San Francisco Tour of Victorian Homes
The "sub-styles" of Victorian houses in San Francisco
Exercise While Touring
One reason I moved to San Francisco is that it is one of the best walking cities in the country. Certain streets, like California Street or Sutter Street give you a constantantly changing view of home and commercial architecture, interesting shops and gardens. For people-watching, there is no end of variety from blue spiked hair to fashion clothes. Another thing, I just put my gym membership on hold for the summer months (summer begins in July in Sand Francisco; more about the weather here later) because it's time to start long distance hikes on the lengthy thoroughfares and very respectable workouts up and down the famous hills of San Francisco. You can lose a lot of weight and keep limber just checking out the sights of the city.
And, of course, some of the greatest sights in the city are the Victorian houses left over from the late 1800s and early 1900s. The photos below show the varieties of that kind of architecture so that if and when you come to the City by the Bay you can appreciate that variety and a little of its history.
Tour guide explains architecture and history. Snippet of a guided tour of houses of San Francisco.
This city is so diverse. Yesterday I went for a walk in what's known as the Tenderloin--that is an are of poverty, alcoholism and other illnesses and people preying on each other in various ways. I must say, too, that there are many signs of people and organizations helping each other, also. I feel very sad when I see people in wheel chairs, hair falling out, cheeks emaciated. Possibly some have AIDS, others may have other diseases and cannot afford the medicines. I would guess that since tuberculosis is on the rise in the world and the U.S., there may be some incidences of that disease, too.
In this district (the Tenderloin--from California to McAllister, Van Ness to Jones) there is a variety of ethnicities and life styles. The southern area is Asian, especially Vietnamese and there are number of stores offereing Middle Eastern foods and colored blown-glass objects. There are types that look and sound like they are from Oklahoma or Texas and there are a number of Latin Americans, some I spoke with were from Mexico, Colombia and Ecuador.
There are perhaps two coffee shops on each block and on the weekend they are usually full. There is a donut shop I like which is the only place I know to get apple pan dowdy (as in the song shoo fly pie and apple pan dowdy).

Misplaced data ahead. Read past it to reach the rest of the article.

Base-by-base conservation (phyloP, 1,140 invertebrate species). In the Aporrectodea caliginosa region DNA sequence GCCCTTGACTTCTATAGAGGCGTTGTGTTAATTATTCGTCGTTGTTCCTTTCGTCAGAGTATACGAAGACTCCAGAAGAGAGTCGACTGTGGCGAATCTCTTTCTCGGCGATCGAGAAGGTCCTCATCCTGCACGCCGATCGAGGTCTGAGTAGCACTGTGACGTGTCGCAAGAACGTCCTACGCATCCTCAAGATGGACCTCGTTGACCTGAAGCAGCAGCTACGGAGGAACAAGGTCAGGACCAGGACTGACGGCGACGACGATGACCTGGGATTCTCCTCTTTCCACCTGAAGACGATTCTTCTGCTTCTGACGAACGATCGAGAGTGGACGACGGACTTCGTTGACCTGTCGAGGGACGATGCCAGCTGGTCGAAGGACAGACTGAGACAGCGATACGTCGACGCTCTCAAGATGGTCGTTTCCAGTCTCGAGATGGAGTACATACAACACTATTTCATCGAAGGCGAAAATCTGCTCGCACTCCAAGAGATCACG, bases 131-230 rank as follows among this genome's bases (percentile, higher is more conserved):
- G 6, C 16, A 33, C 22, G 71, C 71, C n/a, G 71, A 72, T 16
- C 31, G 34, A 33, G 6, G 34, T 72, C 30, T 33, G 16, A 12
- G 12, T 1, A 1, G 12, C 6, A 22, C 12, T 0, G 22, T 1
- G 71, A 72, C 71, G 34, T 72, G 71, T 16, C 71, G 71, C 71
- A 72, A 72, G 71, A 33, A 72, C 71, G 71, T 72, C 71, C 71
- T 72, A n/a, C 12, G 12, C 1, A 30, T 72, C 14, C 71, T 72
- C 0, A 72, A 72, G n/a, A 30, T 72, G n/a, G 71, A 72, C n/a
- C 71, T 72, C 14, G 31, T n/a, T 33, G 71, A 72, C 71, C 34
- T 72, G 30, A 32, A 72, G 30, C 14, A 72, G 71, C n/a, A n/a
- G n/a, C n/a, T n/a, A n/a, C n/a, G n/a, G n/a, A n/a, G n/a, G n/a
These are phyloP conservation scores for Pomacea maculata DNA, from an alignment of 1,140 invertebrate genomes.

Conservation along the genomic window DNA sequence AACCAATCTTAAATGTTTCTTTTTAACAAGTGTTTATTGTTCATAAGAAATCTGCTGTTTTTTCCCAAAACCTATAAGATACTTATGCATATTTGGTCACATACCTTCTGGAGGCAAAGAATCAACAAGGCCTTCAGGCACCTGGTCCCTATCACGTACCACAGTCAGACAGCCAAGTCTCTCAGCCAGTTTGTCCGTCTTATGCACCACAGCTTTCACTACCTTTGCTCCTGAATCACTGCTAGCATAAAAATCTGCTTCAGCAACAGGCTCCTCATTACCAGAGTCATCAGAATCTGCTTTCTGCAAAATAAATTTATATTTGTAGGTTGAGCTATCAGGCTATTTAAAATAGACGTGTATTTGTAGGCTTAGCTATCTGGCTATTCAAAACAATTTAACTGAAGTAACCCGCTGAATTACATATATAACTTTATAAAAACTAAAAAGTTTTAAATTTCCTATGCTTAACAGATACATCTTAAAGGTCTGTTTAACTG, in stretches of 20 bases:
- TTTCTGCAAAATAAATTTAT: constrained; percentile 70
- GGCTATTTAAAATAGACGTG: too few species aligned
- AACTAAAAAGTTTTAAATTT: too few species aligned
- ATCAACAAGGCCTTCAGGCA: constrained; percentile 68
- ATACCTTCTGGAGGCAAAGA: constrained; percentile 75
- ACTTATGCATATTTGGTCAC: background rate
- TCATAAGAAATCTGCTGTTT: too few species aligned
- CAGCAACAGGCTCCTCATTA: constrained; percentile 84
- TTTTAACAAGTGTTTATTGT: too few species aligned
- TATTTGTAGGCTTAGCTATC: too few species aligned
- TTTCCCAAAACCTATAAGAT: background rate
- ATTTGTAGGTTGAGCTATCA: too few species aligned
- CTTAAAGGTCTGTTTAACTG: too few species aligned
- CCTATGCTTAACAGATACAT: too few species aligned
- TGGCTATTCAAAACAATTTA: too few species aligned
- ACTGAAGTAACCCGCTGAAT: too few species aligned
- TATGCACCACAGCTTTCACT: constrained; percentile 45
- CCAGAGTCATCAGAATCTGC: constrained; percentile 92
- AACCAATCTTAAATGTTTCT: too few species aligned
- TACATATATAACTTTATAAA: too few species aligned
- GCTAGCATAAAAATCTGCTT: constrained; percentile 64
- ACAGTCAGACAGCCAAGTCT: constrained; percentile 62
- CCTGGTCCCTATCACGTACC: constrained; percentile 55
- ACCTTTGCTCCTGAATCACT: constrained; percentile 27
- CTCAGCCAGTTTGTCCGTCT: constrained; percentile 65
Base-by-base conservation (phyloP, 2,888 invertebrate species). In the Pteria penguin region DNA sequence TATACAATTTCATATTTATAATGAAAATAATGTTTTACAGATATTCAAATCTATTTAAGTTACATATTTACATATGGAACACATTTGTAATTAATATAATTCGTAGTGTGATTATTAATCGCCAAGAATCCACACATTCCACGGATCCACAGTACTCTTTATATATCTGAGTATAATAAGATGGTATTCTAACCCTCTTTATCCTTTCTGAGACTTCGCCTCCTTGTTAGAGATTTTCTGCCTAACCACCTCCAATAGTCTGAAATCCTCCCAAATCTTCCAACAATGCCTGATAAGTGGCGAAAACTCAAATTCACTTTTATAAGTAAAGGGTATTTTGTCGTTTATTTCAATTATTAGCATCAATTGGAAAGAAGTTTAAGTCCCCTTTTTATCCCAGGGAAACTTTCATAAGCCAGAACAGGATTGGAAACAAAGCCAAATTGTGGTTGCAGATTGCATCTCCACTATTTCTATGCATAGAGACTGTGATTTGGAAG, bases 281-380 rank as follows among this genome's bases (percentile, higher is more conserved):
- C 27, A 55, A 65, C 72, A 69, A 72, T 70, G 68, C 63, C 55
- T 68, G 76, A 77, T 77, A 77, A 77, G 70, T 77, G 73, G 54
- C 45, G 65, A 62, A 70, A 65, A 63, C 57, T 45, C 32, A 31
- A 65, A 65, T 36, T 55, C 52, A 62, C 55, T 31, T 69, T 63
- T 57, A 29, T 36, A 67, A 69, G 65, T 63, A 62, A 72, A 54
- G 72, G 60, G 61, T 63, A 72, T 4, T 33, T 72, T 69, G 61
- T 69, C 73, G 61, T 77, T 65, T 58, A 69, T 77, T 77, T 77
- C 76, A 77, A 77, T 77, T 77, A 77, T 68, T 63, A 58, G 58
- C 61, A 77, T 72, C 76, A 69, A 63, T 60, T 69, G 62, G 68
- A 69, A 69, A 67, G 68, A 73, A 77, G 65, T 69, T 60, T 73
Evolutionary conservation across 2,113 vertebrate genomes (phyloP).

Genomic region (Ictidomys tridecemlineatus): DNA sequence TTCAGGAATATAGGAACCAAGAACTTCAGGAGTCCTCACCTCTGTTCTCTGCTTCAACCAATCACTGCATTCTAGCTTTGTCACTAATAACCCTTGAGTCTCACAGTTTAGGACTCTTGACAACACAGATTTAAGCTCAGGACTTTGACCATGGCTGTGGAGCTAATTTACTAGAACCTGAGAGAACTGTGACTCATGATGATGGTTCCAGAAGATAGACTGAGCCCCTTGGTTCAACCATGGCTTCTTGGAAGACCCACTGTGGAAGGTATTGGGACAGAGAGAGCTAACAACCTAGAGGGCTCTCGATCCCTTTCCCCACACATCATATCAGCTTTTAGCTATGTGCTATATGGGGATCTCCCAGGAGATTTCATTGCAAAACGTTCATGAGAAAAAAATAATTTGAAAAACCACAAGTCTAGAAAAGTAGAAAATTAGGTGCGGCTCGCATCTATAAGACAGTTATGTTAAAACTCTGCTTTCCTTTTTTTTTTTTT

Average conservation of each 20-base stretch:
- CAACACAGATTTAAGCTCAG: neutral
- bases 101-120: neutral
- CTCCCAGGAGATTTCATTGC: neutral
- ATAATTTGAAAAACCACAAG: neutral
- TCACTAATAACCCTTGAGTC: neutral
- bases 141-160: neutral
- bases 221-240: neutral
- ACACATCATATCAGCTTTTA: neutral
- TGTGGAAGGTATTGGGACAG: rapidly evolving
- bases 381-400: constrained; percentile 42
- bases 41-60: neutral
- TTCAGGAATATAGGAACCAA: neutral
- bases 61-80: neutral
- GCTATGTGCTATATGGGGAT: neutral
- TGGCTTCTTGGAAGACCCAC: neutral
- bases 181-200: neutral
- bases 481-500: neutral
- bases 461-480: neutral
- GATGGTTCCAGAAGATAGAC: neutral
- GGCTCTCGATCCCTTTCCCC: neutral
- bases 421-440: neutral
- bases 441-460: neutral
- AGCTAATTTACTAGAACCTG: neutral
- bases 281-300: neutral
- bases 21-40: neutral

Just north of the Tenderloin, in the northern stretch of Polk Street is the opposite of the depressed area. Here there are not only coffee shops but a specialized tea shop, an extremely popular oyster shop, many stores with expensive baubles and beads, pet stores and pet washers, etc. etc. The hardware stores are interesting because they carry both the bare necessity hardware such as door locks for iffy apartment houses and hotels and upscale restoration hardware for yuppies moving in a little bit up Russian Hill.
There's a crepe shop that gives discounts to students at the School of Art that seems to have buildings on every block in San Francisco, there's a computer repair shop, a New Age bookstore and a used bookstore with a stock of uninteresting and badly printed tomes.
In the heart of the Tenderloin, on Larkin Street is the European Bookstore that specializes in French-language books and magazines. Why? Because around the corner is the building that houses the classrooms of the the San Francisco Alliance Francaise. The students of the Alliance also frequent a nearby internet café the sells excellent pastry including a rhubarb strawberry pie that I fattened up on in my walk.
Google map of San Francisco showing locations of many victorian homes
When you click on this Google map you will get an idea of where you can see some of the real and old Victorian homes in San Francisco. Also some restaurants and movie theaters near these homes and in the famous Haight-Ashbury district.
A survey of the decorative details of many of the most famous Victorian houses in San Francisco
Authentic San Francisco-constant sirens-and a good view of Francis Ford Coppola's former home and nearby Victorians.
The Red Victorian Bed and Breakfast
- San Francisco Bed & Breakfast Inn Haight Ashbury | Red Victorian Peace Center
I can't really say how authentically Victorian the building of this bed and breakfast is. It's attraction is to re-live the era of San Francisco in the 60s and 70s. The kids on the street may or may not be from the suburbs. The shops are creative.
This is the self-description of the Red Victorian Bed and Breakfast
Picture yourself in a full fledged historical Peace Center, peace art gallery, café, b&b and gathering place for folks from all over the world who are excited about talking, learning, teaching ways to create a Peaceful World. In the heart of San Francisco’s historic Haight-Ashbury district of Summer of Love fame, our 18 themed guest rooms
allow you to help fund our non-profit Peaceful World Foundation’s mission of teaching, learning and modeling peace by bringing together diverse travelers from everywhere. We are TV free, have private and shared fun bathrooms, are 2 blocks from Golden Gate Park and are very serious about modeling with you a human environment that inspires emulation around the world.
A room in the Red Victorian Bed and Breakfast
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